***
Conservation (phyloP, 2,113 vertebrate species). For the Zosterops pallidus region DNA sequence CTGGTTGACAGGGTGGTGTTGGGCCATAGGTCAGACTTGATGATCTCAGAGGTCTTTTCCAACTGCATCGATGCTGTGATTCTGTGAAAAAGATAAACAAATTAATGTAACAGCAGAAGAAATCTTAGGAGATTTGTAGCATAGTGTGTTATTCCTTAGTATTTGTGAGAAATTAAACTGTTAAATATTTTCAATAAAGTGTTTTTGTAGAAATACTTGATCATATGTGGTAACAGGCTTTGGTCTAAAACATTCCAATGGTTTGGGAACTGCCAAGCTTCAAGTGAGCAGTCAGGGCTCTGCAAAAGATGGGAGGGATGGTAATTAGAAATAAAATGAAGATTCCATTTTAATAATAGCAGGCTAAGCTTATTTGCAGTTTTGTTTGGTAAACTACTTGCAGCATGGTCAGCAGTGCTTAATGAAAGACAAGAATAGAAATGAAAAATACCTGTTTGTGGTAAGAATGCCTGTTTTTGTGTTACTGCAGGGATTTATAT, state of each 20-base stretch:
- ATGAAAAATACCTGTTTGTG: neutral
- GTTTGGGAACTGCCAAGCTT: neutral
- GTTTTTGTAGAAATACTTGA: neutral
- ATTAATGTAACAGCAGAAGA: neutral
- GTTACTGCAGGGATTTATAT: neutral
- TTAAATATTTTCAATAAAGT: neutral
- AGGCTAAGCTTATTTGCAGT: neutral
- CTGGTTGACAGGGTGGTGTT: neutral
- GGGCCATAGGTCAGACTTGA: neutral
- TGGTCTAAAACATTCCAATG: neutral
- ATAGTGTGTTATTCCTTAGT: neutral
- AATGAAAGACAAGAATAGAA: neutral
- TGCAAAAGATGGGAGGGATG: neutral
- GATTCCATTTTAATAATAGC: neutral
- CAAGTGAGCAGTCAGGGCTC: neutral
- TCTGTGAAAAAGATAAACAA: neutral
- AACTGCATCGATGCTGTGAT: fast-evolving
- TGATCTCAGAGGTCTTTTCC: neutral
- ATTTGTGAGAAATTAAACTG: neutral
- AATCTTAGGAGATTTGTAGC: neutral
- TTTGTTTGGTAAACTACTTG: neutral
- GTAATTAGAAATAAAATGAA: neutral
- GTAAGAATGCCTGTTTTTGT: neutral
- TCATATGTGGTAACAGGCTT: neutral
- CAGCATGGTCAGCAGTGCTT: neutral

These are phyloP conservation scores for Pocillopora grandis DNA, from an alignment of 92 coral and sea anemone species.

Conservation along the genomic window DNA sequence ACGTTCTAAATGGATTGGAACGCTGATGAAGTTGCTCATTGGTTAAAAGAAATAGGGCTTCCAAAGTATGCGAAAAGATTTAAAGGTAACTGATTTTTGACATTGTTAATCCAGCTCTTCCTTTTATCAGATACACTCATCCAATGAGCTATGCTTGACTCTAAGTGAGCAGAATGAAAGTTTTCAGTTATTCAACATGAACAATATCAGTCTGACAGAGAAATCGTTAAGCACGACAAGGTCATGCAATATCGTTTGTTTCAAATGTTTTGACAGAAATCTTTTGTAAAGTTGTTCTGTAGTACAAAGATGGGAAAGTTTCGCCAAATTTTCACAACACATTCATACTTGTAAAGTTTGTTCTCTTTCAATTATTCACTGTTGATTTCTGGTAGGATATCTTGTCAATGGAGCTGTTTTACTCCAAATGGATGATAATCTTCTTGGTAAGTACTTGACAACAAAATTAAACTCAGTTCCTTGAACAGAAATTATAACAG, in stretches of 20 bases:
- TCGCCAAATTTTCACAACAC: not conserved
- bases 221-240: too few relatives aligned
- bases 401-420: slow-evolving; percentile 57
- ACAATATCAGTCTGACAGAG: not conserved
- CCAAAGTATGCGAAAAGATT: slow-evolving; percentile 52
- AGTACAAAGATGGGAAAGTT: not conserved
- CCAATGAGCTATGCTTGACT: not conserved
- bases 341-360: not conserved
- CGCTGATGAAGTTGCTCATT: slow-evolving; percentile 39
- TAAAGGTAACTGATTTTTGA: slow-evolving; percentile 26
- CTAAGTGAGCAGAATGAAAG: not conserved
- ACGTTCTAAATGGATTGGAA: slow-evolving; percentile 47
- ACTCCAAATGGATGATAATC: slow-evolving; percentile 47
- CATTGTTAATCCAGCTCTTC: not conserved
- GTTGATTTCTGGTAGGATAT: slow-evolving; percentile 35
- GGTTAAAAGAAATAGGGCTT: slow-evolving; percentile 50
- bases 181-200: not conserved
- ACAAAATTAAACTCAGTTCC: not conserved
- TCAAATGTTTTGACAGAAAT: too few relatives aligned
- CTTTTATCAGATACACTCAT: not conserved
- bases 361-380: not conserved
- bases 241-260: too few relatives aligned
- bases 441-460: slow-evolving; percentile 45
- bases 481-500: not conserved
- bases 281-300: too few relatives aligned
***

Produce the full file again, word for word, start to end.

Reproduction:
Conservation (phyloP, 2,113 vertebrate species). For the Zosterops pallidus region DNA sequence CTGGTTGACAGGGTGGTGTTGGGCCATAGGTCAGACTTGATGATCTCAGAGGTCTTTTCCAACTGCATCGATGCTGTGATTCTGTGAAAAAGATAAACAAATTAATGTAACAGCAGAAGAAATCTTAGGAGATTTGTAGCATAGTGTGTTATTCCTTAGTATTTGTGAGAAATTAAACTGTTAAATATTTTCAATAAAGTGTTTTTGTAGAAATACTTGATCATATGTGGTAACAGGCTTTGGTCTAAAACATTCCAATGGTTTGGGAACTGCCAAGCTTCAAGTGAGCAGTCAGGGCTCTGCAAAAGATGGGAGGGATGGTAATTAGAAATAAAATGAAGATTCCATTTTAATAATAGCAGGCTAAGCTTATTTGCAGTTTTGTTTGGTAAACTACTTGCAGCATGGTCAGCAGTGCTTAATGAAAGACAAGAATAGAAATGAAAAATACCTGTTTGTGGTAAGAATGCCTGTTTTTGTGTTACTGCAGGGATTTATAT, state of each 20-base stretch:
- ATGAAAAATACCTGTTTGTG: neutral
- GTTTGGGAACTGCCAAGCTT: neutral
- GTTTTTGTAGAAATACTTGA: neutral
- ATTAATGTAACAGCAGAAGA: neutral
- GTTACTGCAGGGATTTATAT: neutral
- TTAAATATTTTCAATAAAGT: neutral
- AGGCTAAGCTTATTTGCAGT: neutral
- CTGGTTGACAGGGTGGTGTT: neutral
- GGGCCATAGGTCAGACTTGA: neutral
- TGGTCTAAAACATTCCAATG: neutral
- ATAGTGTGTTATTCCTTAGT: neutral
- AATGAAAGACAAGAATAGAA: neutral
- TGCAAAAGATGGGAGGGATG: neutral
- GATTCCATTTTAATAATAGC: neutral
- CAAGTGAGCAGTCAGGGCTC: neutral
- TCTGTGAAAAAGATAAACAA: neutral
- AACTGCATCGATGCTGTGAT: fast-evolving
- TGATCTCAGAGGTCTTTTCC: neutral
- ATTTGTGAGAAATTAAACTG: neutral
- AATCTTAGGAGATTTGTAGC: neutral
- TTTGTTTGGTAAACTACTTG: neutral
- GTAATTAGAAATAAAATGAA: neutral
- GTAAGAATGCCTGTTTTTGT: neutral
- TCATATGTGGTAACAGGCTT: neutral
- CAGCATGGTCAGCAGTGCTT: neutral

These are phyloP conservation scores for Pocillopora grandis DNA, from an alignment of 92 coral and sea anemone species.

Conservation along the genomic window DNA sequence ACGTTCTAAATGGATTGGAACGCTGATGAAGTTGCTCATTGGTTAAAAGAAATAGGGCTTCCAAAGTATGCGAAAAGATTTAAAGGTAACTGATTTTTGACATTGTTAATCCAGCTCTTCCTTTTATCAGATACACTCATCCAATGAGCTATGCTTGACTCTAAGTGAGCAGAATGAAAGTTTTCAGTTATTCAACATGAACAATATCAGTCTGACAGAGAAATCGTTAAGCACGACAAGGTCATGCAATATCGTTTGTTTCAAATGTTTTGACAGAAATCTTTTGTAAAGTTGTTCTGTAGTACAAAGATGGGAAAGTTTCGCCAAATTTTCACAACACATTCATACTTGTAAAGTTTGTTCTCTTTCAATTATTCACTGTTGATTTCTGGTAGGATATCTTGTCAATGGAGCTGTTTTACTCCAAATGGATGATAATCTTCTTGGTAAGTACTTGACAACAAAATTAAACTCAGTTCCTTGAACAGAAATTATAACAG, in stretches of 20 bases:
- TCGCCAAATTTTCACAACAC: not conserved
- bases 221-240: too few relatives aligned
- bases 401-420: slow-evolving; percentile 57
- ACAATATCAGTCTGACAGAG: not conserved
- CCAAAGTATGCGAAAAGATT: slow-evolving; percentile 52
- AGTACAAAGATGGGAAAGTT: not conserved
- CCAATGAGCTATGCTTGACT: not conserved
- bases 341-360: not conserved
- CGCTGATGAAGTTGCTCATT: slow-evolving; percentile 39
- TAAAGGTAACTGATTTTTGA: slow-evolving; percentile 26
- CTAAGTGAGCAGAATGAAAG: not conserved
- ACGTTCTAAATGGATTGGAA: slow-evolving; percentile 47
- ACTCCAAATGGATGATAATC: slow-evolving; percentile 47
- CATTGTTAATCCAGCTCTTC: not conserved
- GTTGATTTCTGGTAGGATAT: slow-evolving; percentile 35
- GGTTAAAAGAAATAGGGCTT: slow-evolving; percentile 50
- bases 181-200: not conserved
- ACAAAATTAAACTCAGTTCC: not conserved
- TCAAATGTTTTGACAGAAAT: too few relatives aligned
- CTTTTATCAGATACACTCAT: not conserved
- bases 361-380: not conserved
- bases 241-260: too few relatives aligned
- bases 441-460: slow-evolving; percentile 45
- bases 481-500: not conserved
- bases 281-300: too few relatives aligned